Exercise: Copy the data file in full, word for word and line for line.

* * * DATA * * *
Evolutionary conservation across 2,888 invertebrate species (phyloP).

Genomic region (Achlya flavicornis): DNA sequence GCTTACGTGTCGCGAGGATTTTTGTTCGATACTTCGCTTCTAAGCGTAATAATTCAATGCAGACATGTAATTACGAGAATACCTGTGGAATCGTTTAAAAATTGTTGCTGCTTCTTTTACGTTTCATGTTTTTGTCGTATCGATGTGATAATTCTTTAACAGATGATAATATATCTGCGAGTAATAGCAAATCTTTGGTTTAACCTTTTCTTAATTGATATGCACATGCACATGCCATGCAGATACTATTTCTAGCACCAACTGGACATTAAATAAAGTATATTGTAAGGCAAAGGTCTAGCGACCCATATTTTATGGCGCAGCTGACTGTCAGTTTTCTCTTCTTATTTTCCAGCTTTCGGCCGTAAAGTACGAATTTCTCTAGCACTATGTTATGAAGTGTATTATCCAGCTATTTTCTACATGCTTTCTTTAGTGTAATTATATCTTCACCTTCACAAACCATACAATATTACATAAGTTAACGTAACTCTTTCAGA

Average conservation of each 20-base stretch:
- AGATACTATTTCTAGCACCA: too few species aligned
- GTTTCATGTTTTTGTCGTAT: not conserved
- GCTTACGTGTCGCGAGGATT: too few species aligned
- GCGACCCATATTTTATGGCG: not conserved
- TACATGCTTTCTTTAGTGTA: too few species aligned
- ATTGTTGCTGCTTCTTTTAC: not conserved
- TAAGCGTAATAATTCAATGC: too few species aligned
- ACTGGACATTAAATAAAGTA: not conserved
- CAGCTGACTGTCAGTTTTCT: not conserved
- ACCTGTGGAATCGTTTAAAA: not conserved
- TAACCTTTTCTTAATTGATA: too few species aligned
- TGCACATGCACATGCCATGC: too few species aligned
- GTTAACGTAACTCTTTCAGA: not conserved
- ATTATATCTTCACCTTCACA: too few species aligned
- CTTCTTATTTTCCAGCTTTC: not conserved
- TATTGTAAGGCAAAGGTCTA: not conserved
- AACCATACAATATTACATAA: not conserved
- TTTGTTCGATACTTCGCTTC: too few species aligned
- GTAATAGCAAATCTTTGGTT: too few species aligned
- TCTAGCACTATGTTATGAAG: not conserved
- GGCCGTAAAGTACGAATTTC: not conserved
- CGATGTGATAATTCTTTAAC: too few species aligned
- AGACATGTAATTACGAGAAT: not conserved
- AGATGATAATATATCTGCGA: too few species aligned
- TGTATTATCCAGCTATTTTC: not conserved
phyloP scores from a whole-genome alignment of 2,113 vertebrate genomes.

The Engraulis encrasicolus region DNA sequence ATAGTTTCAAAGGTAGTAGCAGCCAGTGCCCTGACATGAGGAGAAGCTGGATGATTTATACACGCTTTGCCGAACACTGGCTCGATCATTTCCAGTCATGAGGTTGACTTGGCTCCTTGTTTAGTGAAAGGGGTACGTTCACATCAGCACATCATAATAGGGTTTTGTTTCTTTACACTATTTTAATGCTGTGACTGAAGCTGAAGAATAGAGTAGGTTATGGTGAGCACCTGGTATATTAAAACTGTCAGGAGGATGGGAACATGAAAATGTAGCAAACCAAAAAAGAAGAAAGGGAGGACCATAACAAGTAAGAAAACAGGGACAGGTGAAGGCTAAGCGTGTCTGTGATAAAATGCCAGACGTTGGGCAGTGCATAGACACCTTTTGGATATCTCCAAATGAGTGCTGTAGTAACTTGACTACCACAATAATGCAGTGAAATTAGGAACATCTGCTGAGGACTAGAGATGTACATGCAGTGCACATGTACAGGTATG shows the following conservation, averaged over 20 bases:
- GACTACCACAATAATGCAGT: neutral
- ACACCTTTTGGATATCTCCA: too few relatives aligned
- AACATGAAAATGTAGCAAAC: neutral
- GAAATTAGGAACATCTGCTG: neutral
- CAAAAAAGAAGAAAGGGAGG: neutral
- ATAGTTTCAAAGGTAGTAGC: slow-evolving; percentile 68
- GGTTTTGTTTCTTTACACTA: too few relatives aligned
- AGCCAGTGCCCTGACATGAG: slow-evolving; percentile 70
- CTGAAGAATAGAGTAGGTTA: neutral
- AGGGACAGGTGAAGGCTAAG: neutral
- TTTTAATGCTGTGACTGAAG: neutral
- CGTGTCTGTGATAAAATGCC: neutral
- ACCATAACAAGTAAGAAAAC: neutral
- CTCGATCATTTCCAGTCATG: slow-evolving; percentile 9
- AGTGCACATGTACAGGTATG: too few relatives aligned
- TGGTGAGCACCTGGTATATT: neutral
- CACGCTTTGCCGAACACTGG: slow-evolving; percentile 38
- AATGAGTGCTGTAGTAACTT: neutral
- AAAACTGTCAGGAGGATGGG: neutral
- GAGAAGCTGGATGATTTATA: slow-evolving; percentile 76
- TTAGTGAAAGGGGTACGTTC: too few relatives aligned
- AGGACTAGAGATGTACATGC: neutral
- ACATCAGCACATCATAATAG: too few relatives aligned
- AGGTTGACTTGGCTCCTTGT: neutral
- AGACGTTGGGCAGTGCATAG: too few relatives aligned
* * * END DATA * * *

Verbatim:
Evolutionary conservation across 2,888 invertebrate species (phyloP).

Genomic region (Achlya flavicornis): DNA sequence GCTTACGTGTCGCGAGGATTTTTGTTCGATACTTCGCTTCTAAGCGTAATAATTCAATGCAGACATGTAATTACGAGAATACCTGTGGAATCGTTTAAAAATTGTTGCTGCTTCTTTTACGTTTCATGTTTTTGTCGTATCGATGTGATAATTCTTTAACAGATGATAATATATCTGCGAGTAATAGCAAATCTTTGGTTTAACCTTTTCTTAATTGATATGCACATGCACATGCCATGCAGATACTATTTCTAGCACCAACTGGACATTAAATAAAGTATATTGTAAGGCAAAGGTCTAGCGACCCATATTTTATGGCGCAGCTGACTGTCAGTTTTCTCTTCTTATTTTCCAGCTTTCGGCCGTAAAGTACGAATTTCTCTAGCACTATGTTATGAAGTGTATTATCCAGCTATTTTCTACATGCTTTCTTTAGTGTAATTATATCTTCACCTTCACAAACCATACAATATTACATAAGTTAACGTAACTCTTTCAGA

Average conservation of each 20-base stretch:
- AGATACTATTTCTAGCACCA: too few species aligned
- GTTTCATGTTTTTGTCGTAT: not conserved
- GCTTACGTGTCGCGAGGATT: too few species aligned
- GCGACCCATATTTTATGGCG: not conserved
- TACATGCTTTCTTTAGTGTA: too few species aligned
- ATTGTTGCTGCTTCTTTTAC: not conserved
- TAAGCGTAATAATTCAATGC: too few species aligned
- ACTGGACATTAAATAAAGTA: not conserved
- CAGCTGACTGTCAGTTTTCT: not conserved
- ACCTGTGGAATCGTTTAAAA: not conserved
- TAACCTTTTCTTAATTGATA: too few species aligned
- TGCACATGCACATGCCATGC: too few species aligned
- GTTAACGTAACTCTTTCAGA: not conserved
- ATTATATCTTCACCTTCACA: too few species aligned
- CTTCTTATTTTCCAGCTTTC: not conserved
- TATTGTAAGGCAAAGGTCTA: not conserved
- AACCATACAATATTACATAA: not conserved
- TTTGTTCGATACTTCGCTTC: too few species aligned
- GTAATAGCAAATCTTTGGTT: too few species aligned
- TCTAGCACTATGTTATGAAG: not conserved
- GGCCGTAAAGTACGAATTTC: not conserved
- CGATGTGATAATTCTTTAAC: too few species aligned
- AGACATGTAATTACGAGAAT: not conserved
- AGATGATAATATATCTGCGA: too few species aligned
- TGTATTATCCAGCTATTTTC: not conserved
phyloP scores from a whole-genome alignment of 2,113 vertebrate genomes.

The Engraulis encrasicolus region DNA sequence ATAGTTTCAAAGGTAGTAGCAGCCAGTGCCCTGACATGAGGAGAAGCTGGATGATTTATACACGCTTTGCCGAACACTGGCTCGATCATTTCCAGTCATGAGGTTGACTTGGCTCCTTGTTTAGTGAAAGGGGTACGTTCACATCAGCACATCATAATAGGGTTTTGTTTCTTTACACTATTTTAATGCTGTGACTGAAGCTGAAGAATAGAGTAGGTTATGGTGAGCACCTGGTATATTAAAACTGTCAGGAGGATGGGAACATGAAAATGTAGCAAACCAAAAAAGAAGAAAGGGAGGACCATAACAAGTAAGAAAACAGGGACAGGTGAAGGCTAAGCGTGTCTGTGATAAAATGCCAGACGTTGGGCAGTGCATAGACACCTTTTGGATATCTCCAAATGAGTGCTGTAGTAACTTGACTACCACAATAATGCAGTGAAATTAGGAACATCTGCTGAGGACTAGAGATGTACATGCAGTGCACATGTACAGGTATG shows the following conservation, averaged over 20 bases:
- GACTACCACAATAATGCAGT: neutral
- ACACCTTTTGGATATCTCCA: too few relatives aligned
- AACATGAAAATGTAGCAAAC: neutral
- GAAATTAGGAACATCTGCTG: neutral
- CAAAAAAGAAGAAAGGGAGG: neutral
- ATAGTTTCAAAGGTAGTAGC: slow-evolving; percentile 68
- GGTTTTGTTTCTTTACACTA: too few relatives aligned
- AGCCAGTGCCCTGACATGAG: slow-evolving; percentile 70
- CTGAAGAATAGAGTAGGTTA: neutral
- AGGGACAGGTGAAGGCTAAG: neutral
- TTTTAATGCTGTGACTGAAG: neutral
- CGTGTCTGTGATAAAATGCC: neutral
- ACCATAACAAGTAAGAAAAC: neutral
- CTCGATCATTTCCAGTCATG: slow-evolving; percentile 9
- AGTGCACATGTACAGGTATG: too few relatives aligned
- TGGTGAGCACCTGGTATATT: neutral
- CACGCTTTGCCGAACACTGG: slow-evolving; percentile 38
- AATGAGTGCTGTAGTAACTT: neutral
- AAAACTGTCAGGAGGATGGG: neutral
- GAGAAGCTGGATGATTTATA: slow-evolving; percentile 76
- TTAGTGAAAGGGGTACGTTC: too few relatives aligned
- AGGACTAGAGATGTACATGC: neutral
- ACATCAGCACATCATAATAG: too few relatives aligned
- AGGTTGACTTGGCTCCTTGT: neutral
- AGACGTTGGGCAGTGCATAG: too few relatives aligned